Short projection 600 (d) x 350mm (w) More compact model for smaller spaces
Wall hung / back to wall 550* (d) x 350mm (w) * Excludes cistern
Don’t forget to plan properly to avoid things like this…..
Small 700 (l) x 700mm (w) A tight squeeze
Medium 1000 (l) x 1000mm (w)
Large 1700 (l) x 700 (w) Often used to replace a bath
PS Wet room formers also come in similar sizes to traditional shower trays but can be cut down to suit.
Towel radiators (traditional vertical ladder type radiators)
Small 100 (d) x 300mm (w)
Medium 150 (d) x 500mm (w)
Large 150 (d) x 600mm (w)
How to fit these items in
The drainage and the wall / floor space available will determine where you can have what.
Using the dimensions quoted above should deal with the space issue, so onto drainage…..
Water needs to drain away (downhill) from toilets, basins, baths and showers so the route to the soil pipe (normally on the outside of the house) needs to be considered when positioning these items.
The toilet requires a 4” diameter drainage pipe so is often better located on an external wall.
Showers and baths require a 1½” pipe, and basins require a 1¼” pipe ordinarily. This pipework can be run over or underneith the floorboards depending on the direction of the floor joists and the required fall & run etc.
Please see here for a visual example.
- If the gap between the corner of the room and the window reveal is over 70cm then you will be able to physically fit in a shower enclosure in the corner (though drainage also needs to be considered)
- Locate suite items on external walls whenever possible to aid drainage (assuming soil pipe is outside.)
- Radiators can generally be placed on any wall (or if there is no wall space, you can install them over the bath or even get rid of them completely and add underfloor heating.)
- Use short projection toilets when space is limited.
- Consider static & dynamic clearances when drawing things up e.g. the arc of opening doors, drawers and shower doors etc to avoid the toilet vs door example above.
- Changing the layout of a bathroom or en suite will ALWAYS cost more to do than performing a straight swop, as it involves much more work running new pipework (both drainage & supply).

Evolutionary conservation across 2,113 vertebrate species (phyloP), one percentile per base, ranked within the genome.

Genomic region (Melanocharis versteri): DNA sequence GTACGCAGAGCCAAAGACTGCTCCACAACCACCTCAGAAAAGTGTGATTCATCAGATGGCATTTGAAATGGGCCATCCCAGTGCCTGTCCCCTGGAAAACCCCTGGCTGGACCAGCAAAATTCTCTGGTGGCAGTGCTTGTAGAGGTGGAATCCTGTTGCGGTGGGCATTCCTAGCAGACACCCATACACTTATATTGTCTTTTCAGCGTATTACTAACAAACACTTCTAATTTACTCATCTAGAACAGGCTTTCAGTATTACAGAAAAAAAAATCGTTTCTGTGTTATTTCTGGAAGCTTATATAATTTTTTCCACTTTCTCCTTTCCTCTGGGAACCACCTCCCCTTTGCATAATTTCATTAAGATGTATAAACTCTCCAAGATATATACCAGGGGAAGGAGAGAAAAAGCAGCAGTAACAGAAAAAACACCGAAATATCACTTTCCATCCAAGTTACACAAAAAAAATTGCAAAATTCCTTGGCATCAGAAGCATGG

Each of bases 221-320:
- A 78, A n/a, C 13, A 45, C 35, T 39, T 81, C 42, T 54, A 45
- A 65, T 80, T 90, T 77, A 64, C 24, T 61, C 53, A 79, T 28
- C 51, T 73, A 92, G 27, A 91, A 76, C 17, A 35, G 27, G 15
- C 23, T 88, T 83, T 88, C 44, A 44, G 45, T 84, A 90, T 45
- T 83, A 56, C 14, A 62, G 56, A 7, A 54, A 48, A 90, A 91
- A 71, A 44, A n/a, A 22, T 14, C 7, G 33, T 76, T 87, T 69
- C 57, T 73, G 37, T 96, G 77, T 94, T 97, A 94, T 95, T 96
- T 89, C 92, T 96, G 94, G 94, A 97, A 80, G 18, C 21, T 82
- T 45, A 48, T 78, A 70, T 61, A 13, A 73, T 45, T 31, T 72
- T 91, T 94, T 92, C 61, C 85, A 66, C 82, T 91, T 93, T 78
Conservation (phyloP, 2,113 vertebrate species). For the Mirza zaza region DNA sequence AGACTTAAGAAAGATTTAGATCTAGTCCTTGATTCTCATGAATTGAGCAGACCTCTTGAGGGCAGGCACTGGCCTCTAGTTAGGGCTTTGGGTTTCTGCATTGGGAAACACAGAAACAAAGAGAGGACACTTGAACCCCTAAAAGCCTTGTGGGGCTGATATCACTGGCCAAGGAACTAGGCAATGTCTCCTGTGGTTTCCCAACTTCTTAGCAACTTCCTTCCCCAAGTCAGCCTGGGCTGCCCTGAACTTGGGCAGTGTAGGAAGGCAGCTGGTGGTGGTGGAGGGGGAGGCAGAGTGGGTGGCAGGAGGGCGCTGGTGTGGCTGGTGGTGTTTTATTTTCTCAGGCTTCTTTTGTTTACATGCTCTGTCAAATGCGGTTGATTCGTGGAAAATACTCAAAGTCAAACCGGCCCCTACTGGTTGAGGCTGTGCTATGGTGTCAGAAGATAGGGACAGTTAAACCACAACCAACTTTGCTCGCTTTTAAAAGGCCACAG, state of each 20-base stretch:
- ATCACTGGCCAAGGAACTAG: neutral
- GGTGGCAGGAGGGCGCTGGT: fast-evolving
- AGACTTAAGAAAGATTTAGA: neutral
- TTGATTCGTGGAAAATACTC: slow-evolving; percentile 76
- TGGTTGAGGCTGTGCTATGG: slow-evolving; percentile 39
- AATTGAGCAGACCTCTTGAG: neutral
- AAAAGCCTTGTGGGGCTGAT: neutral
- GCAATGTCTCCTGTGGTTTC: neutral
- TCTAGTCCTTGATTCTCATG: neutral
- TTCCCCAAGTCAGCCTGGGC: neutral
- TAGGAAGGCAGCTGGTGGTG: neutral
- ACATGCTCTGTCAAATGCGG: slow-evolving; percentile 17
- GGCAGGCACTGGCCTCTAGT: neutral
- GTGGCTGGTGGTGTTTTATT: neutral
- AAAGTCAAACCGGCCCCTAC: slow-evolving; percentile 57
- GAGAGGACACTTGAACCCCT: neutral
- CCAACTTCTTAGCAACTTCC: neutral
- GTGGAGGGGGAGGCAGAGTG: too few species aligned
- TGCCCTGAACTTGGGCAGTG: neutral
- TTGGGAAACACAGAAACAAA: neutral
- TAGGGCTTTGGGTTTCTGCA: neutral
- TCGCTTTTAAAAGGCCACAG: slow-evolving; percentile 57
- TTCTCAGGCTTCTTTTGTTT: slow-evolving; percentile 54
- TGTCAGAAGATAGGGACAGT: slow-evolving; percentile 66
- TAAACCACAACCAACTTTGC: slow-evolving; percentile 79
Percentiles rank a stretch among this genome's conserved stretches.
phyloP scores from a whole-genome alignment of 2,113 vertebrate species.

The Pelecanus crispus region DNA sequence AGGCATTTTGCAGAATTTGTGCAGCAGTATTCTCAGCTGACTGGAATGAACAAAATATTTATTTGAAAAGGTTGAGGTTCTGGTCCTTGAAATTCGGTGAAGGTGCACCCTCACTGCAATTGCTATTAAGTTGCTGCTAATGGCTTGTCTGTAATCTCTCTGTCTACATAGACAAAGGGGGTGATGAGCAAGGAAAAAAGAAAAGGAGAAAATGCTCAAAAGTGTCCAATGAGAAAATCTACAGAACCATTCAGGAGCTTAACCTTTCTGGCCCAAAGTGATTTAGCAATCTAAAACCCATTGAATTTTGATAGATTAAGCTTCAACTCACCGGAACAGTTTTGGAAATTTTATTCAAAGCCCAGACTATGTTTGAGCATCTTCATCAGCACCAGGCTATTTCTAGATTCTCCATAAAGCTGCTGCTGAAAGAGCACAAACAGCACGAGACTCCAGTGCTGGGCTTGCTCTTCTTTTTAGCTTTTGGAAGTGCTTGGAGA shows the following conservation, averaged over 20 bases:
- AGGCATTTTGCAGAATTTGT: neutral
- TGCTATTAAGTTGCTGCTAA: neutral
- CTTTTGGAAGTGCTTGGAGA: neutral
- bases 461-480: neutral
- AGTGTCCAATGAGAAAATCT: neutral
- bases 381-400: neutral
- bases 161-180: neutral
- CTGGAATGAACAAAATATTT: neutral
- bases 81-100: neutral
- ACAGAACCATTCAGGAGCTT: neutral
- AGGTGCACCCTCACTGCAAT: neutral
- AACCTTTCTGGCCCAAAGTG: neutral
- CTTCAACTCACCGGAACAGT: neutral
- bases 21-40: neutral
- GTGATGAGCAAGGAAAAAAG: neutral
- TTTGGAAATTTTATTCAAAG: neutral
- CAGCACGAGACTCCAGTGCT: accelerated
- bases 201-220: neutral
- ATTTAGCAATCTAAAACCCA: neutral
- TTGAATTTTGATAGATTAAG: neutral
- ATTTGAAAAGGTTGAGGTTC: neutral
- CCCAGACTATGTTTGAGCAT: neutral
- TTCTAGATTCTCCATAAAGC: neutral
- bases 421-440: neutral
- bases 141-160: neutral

For many more tips on planning bathrooms or en suites please download my En suite installation guide.
Visualising in a bit more detail
Sometimes a simple plan like this:
….can be further refined by utilising CAD (computer aided design)
I offer this service to a few of my customers….
The layout is worked out in 3 dimensions and all wall / floor finishes & suite items are rendered up.
This scene can then be viewed from multiple angles and allows many design decisions to be made cheaply and quickly before any work starts, and is particularly useful on more complicated or bespoke jobs.
For my money, this is some of the best up front work you can do as it really helps to flag up and potential issues and helps to communicate design ideas to installers.
If you would like a 3D plan of your bathroom doing (regardless of where you are), please email me here with your plans (there is a cost involved in this service.)
The best approach is to rough out ideas by sketching or drawing plans, or by combining the two…..
Before moving on to having CAD work done to refine the details…
Could this help you visualise your new bathroom?
What we do
We plan bathroom installations….
And then install them from start to finish with our team of skilled tradesmen….
…..so the customer doesn’t have to worry about planning the job, sourcing lots of independent tradesmen, finding suppliers & managing the job as it progresses.
Instead they can look forward to their finished bathroom:
Please contact us for a quote.